**1. NAME AND TITLE**

EDNA: Electron Dose and Number Analysis Code by Kernel Integration.

This code package is retained by RSIC to preserve the space technology developed in the 1960s.

**2. CONTRIBUTOR**

Space Sciences Laboratory, NASA George C. Marshall Space Flight Center, Huntsville, Alabama.

**3. CODING LANGUAGE AND COMPUTER**

FORTRAN IV; IBM 7090 and 7094.

**4. NATURE OF PROBLEM SOLVED**

The electron number flux and energy flux deposition rates are calculated as a function of depth in an aluminum slab. The impinging electron source can be normally incident or have either an isotropic or cosine angular distribution with respect to current. The energy spectrum of the incident electrons is arbitrary but is assumed to vary as Ae-BE between input data values.

**5. METHOD OF SOLUTION**

The electron energy flux deposition rate at depth z in an aluminum slab is computed by integrating, over energy, the product of the incident energy flux spectrum and the probability density for energy flux deposition at that depth. The integration is performed by evaluating the integrand at the midpoint of each integration step, multiplying by the step width, and summing the result. For this evaluation, the incident spectrum is assumed to vary as Ae-BE between input data points. The probability densities for energy flux depositions which are used in EDNA are those given in Ref. 1. These were derived from analyses of Monte Carlo results by Berger and Seltzer, for electron transmission and reflection factors. They are in the form of analytic expressions. The coefficients for the expressions are given in Ref. 1, and the user must provide appropriate values for these as input to EDNA.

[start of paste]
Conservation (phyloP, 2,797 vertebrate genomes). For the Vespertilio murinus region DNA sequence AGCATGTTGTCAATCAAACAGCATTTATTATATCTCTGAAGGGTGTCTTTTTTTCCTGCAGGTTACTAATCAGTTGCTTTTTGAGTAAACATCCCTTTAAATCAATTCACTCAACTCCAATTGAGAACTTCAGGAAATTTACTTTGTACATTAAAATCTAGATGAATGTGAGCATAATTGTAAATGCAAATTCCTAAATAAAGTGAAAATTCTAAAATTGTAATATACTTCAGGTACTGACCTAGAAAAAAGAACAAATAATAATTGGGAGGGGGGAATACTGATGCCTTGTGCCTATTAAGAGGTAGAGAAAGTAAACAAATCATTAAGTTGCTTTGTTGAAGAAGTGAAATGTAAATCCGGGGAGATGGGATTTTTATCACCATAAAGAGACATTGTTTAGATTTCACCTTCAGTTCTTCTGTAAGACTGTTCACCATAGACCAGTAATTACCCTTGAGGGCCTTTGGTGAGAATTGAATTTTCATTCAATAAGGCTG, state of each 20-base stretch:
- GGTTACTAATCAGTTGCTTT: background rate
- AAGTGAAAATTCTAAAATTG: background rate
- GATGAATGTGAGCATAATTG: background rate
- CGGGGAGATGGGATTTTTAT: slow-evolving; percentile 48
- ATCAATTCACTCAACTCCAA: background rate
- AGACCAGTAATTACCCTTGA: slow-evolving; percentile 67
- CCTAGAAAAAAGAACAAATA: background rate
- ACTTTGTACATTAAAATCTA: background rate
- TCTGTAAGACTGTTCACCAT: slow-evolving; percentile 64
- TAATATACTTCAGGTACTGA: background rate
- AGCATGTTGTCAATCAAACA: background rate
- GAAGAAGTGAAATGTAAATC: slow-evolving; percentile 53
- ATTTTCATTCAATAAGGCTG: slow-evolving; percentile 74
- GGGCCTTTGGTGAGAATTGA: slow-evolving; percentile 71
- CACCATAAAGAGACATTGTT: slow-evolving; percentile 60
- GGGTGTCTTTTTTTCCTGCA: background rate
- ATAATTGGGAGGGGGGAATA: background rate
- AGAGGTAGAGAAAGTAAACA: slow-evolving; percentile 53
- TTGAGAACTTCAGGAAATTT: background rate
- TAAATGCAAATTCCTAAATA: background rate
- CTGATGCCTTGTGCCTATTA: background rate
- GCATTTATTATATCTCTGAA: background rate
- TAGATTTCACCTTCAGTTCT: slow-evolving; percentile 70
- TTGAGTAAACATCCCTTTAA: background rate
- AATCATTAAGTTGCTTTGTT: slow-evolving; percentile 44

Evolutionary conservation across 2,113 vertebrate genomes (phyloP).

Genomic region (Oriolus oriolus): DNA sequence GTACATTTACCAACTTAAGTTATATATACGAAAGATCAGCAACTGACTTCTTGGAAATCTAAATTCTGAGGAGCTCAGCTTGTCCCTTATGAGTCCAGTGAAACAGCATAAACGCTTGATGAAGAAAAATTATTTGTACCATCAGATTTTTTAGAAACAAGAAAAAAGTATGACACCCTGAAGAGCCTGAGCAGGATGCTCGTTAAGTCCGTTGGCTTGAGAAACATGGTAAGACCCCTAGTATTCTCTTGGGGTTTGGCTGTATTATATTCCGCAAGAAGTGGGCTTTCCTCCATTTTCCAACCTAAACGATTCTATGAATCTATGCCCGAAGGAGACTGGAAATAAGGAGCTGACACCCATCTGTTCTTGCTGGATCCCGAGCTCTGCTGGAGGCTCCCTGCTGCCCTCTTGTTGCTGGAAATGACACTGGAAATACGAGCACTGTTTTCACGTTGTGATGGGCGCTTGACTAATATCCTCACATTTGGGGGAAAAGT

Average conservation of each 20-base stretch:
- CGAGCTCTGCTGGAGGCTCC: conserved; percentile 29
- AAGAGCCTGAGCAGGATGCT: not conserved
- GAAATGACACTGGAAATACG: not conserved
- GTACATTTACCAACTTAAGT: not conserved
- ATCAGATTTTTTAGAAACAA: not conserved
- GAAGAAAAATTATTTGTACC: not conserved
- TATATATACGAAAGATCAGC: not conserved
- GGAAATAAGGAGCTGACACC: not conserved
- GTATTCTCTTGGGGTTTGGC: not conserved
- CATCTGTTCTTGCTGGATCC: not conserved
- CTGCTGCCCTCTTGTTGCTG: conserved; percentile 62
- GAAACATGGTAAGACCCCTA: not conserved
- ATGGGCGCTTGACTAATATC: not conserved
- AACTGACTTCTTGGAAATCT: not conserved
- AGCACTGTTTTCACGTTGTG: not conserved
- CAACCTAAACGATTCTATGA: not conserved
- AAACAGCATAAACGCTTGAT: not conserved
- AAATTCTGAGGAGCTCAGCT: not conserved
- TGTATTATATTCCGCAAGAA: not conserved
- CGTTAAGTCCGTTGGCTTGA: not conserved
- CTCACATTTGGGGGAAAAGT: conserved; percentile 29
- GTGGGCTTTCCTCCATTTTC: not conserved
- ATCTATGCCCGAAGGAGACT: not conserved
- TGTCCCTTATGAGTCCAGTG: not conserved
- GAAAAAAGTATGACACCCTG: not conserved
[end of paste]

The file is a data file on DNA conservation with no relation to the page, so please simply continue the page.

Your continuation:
An analagous treatment is used for computing the electron number flux deposition rate.

The energy range may be divided into several intervals, each with a different number of integration steps. The energy spectrum of incident particles is specified in input by a set of input energy and flux values.

**6. RESTRICTIONS OR LIMITATIONS**

Some dimensional limitations are as follows:

Maximum number of values describing incident spectrum: 40

Maximum number of energy intervals for which a different number of integration steps is provided: 10

**7. TYPICAL RUNNING TIME**

Estimated running time of the packaged sample problem: 1 minute.

**8. COMPUTER HARDWARE REQUIREMENTS**

The code was designed for the IBM 1130. It is also operable on the IBM 7090 with standard I-O units.

**9. COMPUTER SOFTWARE REQUIREMENTS**

The code is operable on the IBM-7090/7094 IBSYS Operating System using IBJOB

**10. REFERENCES**

C. E. Wuller, Jr., "Electron Transport from a Cosine Law Source," IN-SSL-N-68-13, Internal Note at Marshall Space Flight Center, Huntsville, Alabama (September 1968).

M. O. Burrell, J. J. Wright, and J. W. Watts, Jr., "The Calculation of Electron and Bremsstrahlung Dose Rates," Protection Against Space Radiation, NASA SP-169, p. 529 (1968).

**11. CONTENTS OF CODE PACKAGE**

Included are the referenced documents and one (1.2MB) DOS diskette which contains the source code and input and output for a sample problem.

**12. DATE OF ABSTRACT**

May 1969; updated April 1981, February 1985.

**KEYWORDS:** SPACE RADIATION; ELECTRON; KERNEL; SLAB